1 It seems crazy to call Google a loser, but its dominance has looked less assured this year. In search, 2009 was about growing competition to the market’s dominant player. Microsoft rolled out Bing to offer a credible search alternative to Google, and after months of talks finally did a 10-year deal with Yahoo to combine the two companies’ search offer. It’s too early to know whether it will work, but it’s the first serious global challenge to Google.
In China, meanwhile, Google has apparently failed to claw back market leader Baidu. Despite the latter’s high-profile reputation issues in late 2008, Google’s share has stayed resolutely around the 30 per cent mark. The launch of a music service early this year so far does not appear to have helped.
Of course, Google has plenty of tricks up its sleeve - not least the launch of its Chrome browser and operating system, designed to hit Microsoft where it hurts. And the growing importance of real-time search (both Bing and Google have deals with Twitter) could stir up the market again. Watch out for an interesting 2010.
2 The shift in Premier League football rights in Singapore and Hong Kong has created both winners and losers. In Singapore, SingTel’s Mio TV platform is set to mount a serious challenge to rival StarHub when the rights transfer next summer. StarHub recently offered to carry the SingTel-branded Premier League coverage in an attempt to stem the flow of subscribers; unsurprisingly, SingTel declined the offer.
In Hong Kong, i-Cable Communications beat incumbent Now TV (part of PCCW) to the Premier League rights for the next three seasons. As in Singapore, a significant number of both subscribers and advertisers are expected to switch services as a result.
3 In China’s ever-changing online industry, there were two clear losers this year. AOL in March announced it was pulling out of the market for the second time, less than a year after it had re-entered as a portal business. Yahoo, meanwhile, remains dependent on partner Alibaba in the market, and the latter appeared to show little confidence in the Yahoo China brand in August when it shifted a classified listings service from the portal to auction site Taobao.com. Reports of a staff walkout soon followed.
Western brands in general have suffered in China this year - many, including Hotmail and Twitter, have been blocked either intermittently or permanently.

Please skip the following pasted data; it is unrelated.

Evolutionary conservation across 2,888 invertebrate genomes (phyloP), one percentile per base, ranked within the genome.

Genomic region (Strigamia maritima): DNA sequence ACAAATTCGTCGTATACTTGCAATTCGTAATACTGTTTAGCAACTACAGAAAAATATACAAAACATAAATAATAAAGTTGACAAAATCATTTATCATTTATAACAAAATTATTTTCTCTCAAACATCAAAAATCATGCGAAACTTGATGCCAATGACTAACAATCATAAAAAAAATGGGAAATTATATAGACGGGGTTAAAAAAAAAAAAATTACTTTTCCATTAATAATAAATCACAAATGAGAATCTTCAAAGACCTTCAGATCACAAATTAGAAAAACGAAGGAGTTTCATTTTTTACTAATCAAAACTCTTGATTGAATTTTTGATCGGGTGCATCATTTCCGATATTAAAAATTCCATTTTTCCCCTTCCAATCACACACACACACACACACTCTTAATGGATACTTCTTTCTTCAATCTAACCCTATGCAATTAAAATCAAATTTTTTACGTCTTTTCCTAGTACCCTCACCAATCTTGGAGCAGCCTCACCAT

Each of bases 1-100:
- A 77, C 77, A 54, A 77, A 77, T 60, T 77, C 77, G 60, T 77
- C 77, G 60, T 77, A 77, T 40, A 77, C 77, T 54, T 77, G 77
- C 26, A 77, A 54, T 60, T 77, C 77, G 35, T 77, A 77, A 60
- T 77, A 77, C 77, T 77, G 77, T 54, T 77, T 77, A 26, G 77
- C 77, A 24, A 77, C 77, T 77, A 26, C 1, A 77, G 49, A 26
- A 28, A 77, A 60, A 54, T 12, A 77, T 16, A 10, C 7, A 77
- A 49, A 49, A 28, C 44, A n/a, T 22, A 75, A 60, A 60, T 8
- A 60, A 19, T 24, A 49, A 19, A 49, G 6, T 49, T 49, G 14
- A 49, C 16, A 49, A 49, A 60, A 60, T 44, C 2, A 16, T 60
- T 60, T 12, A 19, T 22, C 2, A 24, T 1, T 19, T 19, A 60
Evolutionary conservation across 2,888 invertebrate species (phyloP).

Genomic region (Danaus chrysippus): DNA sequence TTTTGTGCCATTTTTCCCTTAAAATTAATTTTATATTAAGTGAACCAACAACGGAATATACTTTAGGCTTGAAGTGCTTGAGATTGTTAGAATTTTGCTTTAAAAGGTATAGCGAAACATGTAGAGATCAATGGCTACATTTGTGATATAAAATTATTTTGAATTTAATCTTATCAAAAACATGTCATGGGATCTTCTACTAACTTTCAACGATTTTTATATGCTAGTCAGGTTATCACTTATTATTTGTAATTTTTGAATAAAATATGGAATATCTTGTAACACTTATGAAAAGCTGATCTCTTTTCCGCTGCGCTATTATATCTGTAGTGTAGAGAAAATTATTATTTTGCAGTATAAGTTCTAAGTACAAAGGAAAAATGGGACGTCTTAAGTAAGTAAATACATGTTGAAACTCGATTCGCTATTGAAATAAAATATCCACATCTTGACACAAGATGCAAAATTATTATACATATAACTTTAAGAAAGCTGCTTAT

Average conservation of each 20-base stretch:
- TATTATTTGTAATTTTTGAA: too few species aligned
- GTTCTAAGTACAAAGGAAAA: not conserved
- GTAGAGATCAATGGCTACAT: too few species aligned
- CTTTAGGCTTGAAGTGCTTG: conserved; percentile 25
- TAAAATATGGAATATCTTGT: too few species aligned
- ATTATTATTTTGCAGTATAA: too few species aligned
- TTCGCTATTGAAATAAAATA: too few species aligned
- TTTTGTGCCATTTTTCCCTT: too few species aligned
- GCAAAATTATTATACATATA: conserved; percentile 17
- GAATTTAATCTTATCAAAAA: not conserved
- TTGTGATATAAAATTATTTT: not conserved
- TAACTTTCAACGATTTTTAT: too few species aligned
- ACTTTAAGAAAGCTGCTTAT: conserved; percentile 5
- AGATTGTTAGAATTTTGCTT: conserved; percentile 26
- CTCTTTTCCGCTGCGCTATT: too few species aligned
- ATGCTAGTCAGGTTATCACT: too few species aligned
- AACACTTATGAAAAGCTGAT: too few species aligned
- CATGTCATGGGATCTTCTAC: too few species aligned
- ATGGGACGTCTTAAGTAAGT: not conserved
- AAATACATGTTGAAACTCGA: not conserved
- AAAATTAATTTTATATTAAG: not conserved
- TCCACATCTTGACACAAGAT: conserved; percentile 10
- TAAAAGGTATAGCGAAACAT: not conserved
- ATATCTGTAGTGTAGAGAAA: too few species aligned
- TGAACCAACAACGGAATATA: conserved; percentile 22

The winners, meanwhile, have been local social networks such as Xiaonei (renamed RenRen.com as it moves beyond its campus roots) and Kaixin001, which have built on last year’s growth. Portal and instant messaging giant Tencent has also done well, recently scoring a hit with its version of the Happy Farm online game, which has more than 30 million players.
4 In outdoor the loser was China’s Focus Media. After a testing 2008 the company seemed to have found a white knight in portal giant Sina, which agreed to pay US$1.7 billion for its outdoor operations 12 months ago. However, in September the deal collapsed, leaving the company to find a Plan B.
Elsewhere, outdoor had a positive year. Malaysia’s Media Prima bounced back from the failure of its TV venture in the Philippines with the purchase of Kurnia Outdoor, taking its share of Malaysia’s outdoor market to 42 per cent. And in Singapore MediaCorp launched an out-of-home division and won rights to the high-profile ION Orchard mall .
5 Print proved to be the biggest loser of 2009, as the recession hastened the trend toward online. Having revamped its website in March, the once-mighty Far Eastern Economic Review was finally shuttered in September. And BusinessWeek was put up for sale, with the asking price at one point reported to be just $1. Eventually Bloomberg picked up the title.
Winners were few and far between, but The Economist at least managed to post 4.3 per cent circulation growth in Asia-Pacific for the first half. It also posted sharp growth in India, showing that, for titles that know where to look, there are still opportunities.
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This article was originally published in 17 December 2009 issue of Media.